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Christian Courage and Conviction amidst Chaos

Christian Courage and Conviction amidst Chaos
'You shall not be afraid of any terror by night, nor of the arrow that flies by day' -Psalm 91:5

By Ladson F. Mills III
June 11, 2020

The smell of fear is contagious. Witnessing bravery is inspiring.

C. S. Lewis observed forgiveness is a Christian concept not much in practice. The same might be said for non-reactive courageous Christian witness in the modern culture. Truth even when spoken in love is about as welcome as a skunk at a garden party.

The week following the riots that engulfed King Street in my hometown of Charleston, South Carolina has proven to be an exercise in reflection. Boards and hurricane shutters replace once beautiful and inviting store windows. Shattered glass remains embedded along sidewalk gutters. Friendly greetings are only now returning to replace anxious glances.

On an early walk through the damaged city following the riot I recall being surprised by the make-up of those out surveying the damage. I was struck by the mix of ethnicities, ages, and genders united by shared looks of sadness. My liberal friends might have marveled at the almost poster-like mix of inclusiveness.

As the week has progressed the protest have become more subdued and with noticeable changes. Current participants are mostly young, female, and Caucasian. Events have the feel of being highly scripted and photo-op savvy. The Antifa trained hired guns and predatory opportunist appear to have moved on to the next gig, and many local thugs who joined them hoping to score expensive merchandise are being arrested.

Those who remain to protest strike me as falling into three categories: idealistic, angry and posers.

The idealistic are just that. They believe there is a wrong that needs to be made right. Like old school liberals they are motivated by an inherent decency. Although they may sometimes seem naïve, it is a naiveite that one can respect.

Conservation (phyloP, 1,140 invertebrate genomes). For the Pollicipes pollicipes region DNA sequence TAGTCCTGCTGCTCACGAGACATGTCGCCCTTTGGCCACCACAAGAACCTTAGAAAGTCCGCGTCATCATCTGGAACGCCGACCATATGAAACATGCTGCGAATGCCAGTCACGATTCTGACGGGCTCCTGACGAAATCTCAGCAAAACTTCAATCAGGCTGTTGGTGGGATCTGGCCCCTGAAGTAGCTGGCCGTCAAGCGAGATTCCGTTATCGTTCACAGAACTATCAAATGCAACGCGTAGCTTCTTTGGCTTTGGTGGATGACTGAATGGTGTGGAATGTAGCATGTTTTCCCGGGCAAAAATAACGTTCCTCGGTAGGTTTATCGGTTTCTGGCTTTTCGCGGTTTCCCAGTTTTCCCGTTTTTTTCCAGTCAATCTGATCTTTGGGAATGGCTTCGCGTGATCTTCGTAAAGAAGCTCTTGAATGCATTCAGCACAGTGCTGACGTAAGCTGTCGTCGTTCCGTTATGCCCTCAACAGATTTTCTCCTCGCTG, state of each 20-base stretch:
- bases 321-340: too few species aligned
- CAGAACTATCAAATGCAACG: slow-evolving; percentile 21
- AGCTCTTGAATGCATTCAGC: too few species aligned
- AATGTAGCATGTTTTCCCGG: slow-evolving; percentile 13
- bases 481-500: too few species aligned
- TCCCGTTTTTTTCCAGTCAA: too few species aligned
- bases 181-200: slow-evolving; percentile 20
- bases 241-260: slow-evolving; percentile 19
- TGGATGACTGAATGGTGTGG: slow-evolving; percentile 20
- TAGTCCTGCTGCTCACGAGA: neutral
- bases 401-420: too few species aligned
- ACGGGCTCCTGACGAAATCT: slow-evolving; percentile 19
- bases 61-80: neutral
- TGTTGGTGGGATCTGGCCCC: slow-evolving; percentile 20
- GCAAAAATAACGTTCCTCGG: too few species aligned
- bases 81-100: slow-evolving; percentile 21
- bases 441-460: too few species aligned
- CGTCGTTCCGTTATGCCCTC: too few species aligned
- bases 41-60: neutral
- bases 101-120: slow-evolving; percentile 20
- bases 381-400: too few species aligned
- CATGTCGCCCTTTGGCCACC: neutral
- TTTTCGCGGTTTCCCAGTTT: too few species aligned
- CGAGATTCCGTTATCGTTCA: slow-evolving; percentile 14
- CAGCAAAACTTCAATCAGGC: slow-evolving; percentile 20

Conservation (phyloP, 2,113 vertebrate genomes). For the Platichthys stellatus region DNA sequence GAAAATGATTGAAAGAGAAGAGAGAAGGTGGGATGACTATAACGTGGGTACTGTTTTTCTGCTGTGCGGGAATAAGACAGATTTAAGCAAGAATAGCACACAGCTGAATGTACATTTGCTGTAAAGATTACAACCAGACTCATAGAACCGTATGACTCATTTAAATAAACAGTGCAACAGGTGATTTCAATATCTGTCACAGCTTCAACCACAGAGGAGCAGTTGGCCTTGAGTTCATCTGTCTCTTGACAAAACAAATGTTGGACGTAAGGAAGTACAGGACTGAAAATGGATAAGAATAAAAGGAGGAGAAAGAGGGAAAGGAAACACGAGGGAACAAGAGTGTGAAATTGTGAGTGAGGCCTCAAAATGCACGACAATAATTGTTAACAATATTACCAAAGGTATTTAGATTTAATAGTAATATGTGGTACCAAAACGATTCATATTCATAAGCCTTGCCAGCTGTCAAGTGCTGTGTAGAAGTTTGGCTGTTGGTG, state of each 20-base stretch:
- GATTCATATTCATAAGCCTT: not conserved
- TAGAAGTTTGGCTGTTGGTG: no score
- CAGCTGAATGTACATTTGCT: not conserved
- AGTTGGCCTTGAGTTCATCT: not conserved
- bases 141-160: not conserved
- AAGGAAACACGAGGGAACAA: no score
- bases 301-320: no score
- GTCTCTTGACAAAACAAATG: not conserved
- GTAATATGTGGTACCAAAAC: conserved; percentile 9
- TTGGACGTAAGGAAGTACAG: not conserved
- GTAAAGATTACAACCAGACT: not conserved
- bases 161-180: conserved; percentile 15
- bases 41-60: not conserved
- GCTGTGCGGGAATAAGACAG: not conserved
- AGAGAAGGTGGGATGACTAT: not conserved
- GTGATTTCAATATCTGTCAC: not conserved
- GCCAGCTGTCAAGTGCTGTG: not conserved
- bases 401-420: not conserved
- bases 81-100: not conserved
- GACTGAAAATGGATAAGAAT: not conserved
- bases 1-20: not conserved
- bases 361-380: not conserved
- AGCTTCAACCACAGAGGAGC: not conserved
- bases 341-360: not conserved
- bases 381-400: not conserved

The angry, although young, have already abandoned their dreams. A pleasant acknowledgment even when returned exudes suspicion. To them George Floyd is an opportunity to project disappointment. Perhaps it is reinforced by a case of misery loving company.

The posers take selfies while offering raised clenched fist to symbol power to the people. They have been humorously described as resembling school children seeking permission to go to the washroom. A humorous observation in an otherwise tragedy.

I have encountered a lot of disappointment over the past week. Politicians who stood idly by allowing cities to be vandalized now pander to the perpetrators. Police officers who having been conspicuous by their absence during the riot participate in protest marches.

Large corporations cynically tout financial support for those committing violence in hope that appeasement will gain favor. Their money however never seems finds its way to the shop and businesses owners. Merchants having lost everything discover they are easily tossed aside.

A well-known and respected former Marine Corps General arrogantly dismisses criminal acts that destroy lives and livelihood as a mere "distraction by a small number of lawbreakers." Perhaps his vision has been temporarily impaired.

But then I discovered an example that eclipsed all others. The authority that emanates when a committed and courageous Christian leader provides a faithful non-reactive presence amid chaos and insanity.

The Revd. Holton Siegling, Jr. Senior Pastor of First Scots Presbyterian Church in Charleston was dining in the city on the night of the protest when he heard of the escalating violence. Making his way to the demonstration he identified himself as a pastor and offered his services in hopes of diffusing the volatility.

When contacted, Siegling humbly downplays any significant role on his part. He candidly states that his offer may have affected a few, but only a small few.

But if my Brother in Christ will forgive me, I will respectfully disagree with his assessment. His witness was noted by more than he may have anticipated. When the story was relayed to me it was from those who were visibly moved by his actions. He intentionally risked personal harm to engage the demonstrators.

I understand there are serious long-term issues in America that must be addressed. I know that not all who participate in protest do so in order to cause destruction. But destroying property of the innocent has become an all too easy and arbitrary means of expressing disagreement. Especially when there is little concern for personal accountability.

Like C. S. Lewis's observation on forgiveness, non-reactive courageous Christian witness is a concept not much in practice. But there was at least one faithful display of the Gospel in full force in Charleston on that Saturday night amidst the riotous mayhem.

Ladson F. Mills III is priest with over thirty years pastoral experience. He is retired and lives with his wife in Charleston, South Carolina. He is the author of "Abandoned Shipmate: The Destruction of Coast Guard Captain Ernie Blanchard". He is a regular contributor to "Virtueonline" and "The Covert Letter".

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